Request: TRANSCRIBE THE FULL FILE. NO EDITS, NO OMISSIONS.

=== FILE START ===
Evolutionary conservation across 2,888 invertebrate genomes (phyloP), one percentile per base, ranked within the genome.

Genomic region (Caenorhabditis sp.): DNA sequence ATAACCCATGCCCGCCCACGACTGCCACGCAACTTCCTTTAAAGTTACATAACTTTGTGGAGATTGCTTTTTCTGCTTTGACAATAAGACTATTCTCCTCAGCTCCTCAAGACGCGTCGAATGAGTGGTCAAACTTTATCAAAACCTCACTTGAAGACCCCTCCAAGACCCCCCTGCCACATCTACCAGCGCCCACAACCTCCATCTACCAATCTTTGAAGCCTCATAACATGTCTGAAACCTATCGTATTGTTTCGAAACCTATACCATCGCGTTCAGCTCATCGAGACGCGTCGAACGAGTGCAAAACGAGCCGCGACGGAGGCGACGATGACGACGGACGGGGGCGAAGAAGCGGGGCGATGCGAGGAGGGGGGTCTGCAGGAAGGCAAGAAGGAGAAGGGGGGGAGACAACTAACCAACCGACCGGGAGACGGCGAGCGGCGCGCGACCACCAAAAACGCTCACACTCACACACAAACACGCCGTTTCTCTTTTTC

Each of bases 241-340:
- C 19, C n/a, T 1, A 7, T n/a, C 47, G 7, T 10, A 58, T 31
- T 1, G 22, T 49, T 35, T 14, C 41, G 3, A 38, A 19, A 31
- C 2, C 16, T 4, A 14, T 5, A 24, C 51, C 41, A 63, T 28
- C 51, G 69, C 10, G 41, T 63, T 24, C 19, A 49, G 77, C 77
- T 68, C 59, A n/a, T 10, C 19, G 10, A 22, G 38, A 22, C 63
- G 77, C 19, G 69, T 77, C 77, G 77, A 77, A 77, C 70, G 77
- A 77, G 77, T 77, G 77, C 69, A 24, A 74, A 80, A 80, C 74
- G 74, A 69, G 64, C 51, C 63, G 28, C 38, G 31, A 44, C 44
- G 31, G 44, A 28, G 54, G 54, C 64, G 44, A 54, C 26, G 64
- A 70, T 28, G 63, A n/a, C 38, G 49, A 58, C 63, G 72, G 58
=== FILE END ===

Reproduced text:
Evolutionary conservation across 2,888 invertebrate genomes (phyloP), one percentile per base, ranked within the genome.

Genomic region (Caenorhabditis sp.): DNA sequence ATAACCCATGCCCGCCCACGACTGCCACGCAACTTCCTTTAAAGTTACATAACTTTGTGGAGATTGCTTTTTCTGCTTTGACAATAAGACTATTCTCCTCAGCTCCTCAAGACGCGTCGAATGAGTGGTCAAACTTTATCAAAACCTCACTTGAAGACCCCTCCAAGACCCCCCTGCCACATCTACCAGCGCCCACAACCTCCATCTACCAATCTTTGAAGCCTCATAACATGTCTGAAACCTATCGTATTGTTTCGAAACCTATACCATCGCGTTCAGCTCATCGAGACGCGTCGAACGAGTGCAAAACGAGCCGCGACGGAGGCGACGATGACGACGGACGGGGGCGAAGAAGCGGGGCGATGCGAGGAGGGGGGTCTGCAGGAAGGCAAGAAGGAGAAGGGGGGGAGACAACTAACCAACCGACCGGGAGACGGCGAGCGGCGCGCGACCACCAAAAACGCTCACACTCACACACAAACACGCCGTTTCTCTTTTTC

Each of bases 241-340:
- C 19, C n/a, T 1, A 7, T n/a, C 47, G 7, T 10, A 58, T 31
- T 1, G 22, T 49, T 35, T 14, C 41, G 3, A 38, A 19, A 31
- C 2, C 16, T 4, A 14, T 5, A 24, C 51, C 41, A 63, T 28
- C 51, G 69, C 10, G 41, T 63, T 24, C 19, A 49, G 77, C 77
- T 68, C 59, A n/a, T 10, C 19, G 10, A 22, G 38, A 22, C 63
- G 77, C 19, G 69, T 77, C 77, G 77, A 77, A 77, C 70, G 77
- A 77, G 77, T 77, G 77, C 69, A 24, A 74, A 80, A 80, C 74
- G 74, A 69, G 64, C 51, C 63, G 28, C 38, G 31, A 44, C 44
- G 31, G 44, A 28, G 54, G 54, C 64, G 44, A 54, C 26, G 64
- A 70, T 28, G 63, A n/a, C 38, G 49, A 58, C 63, G 72, G 58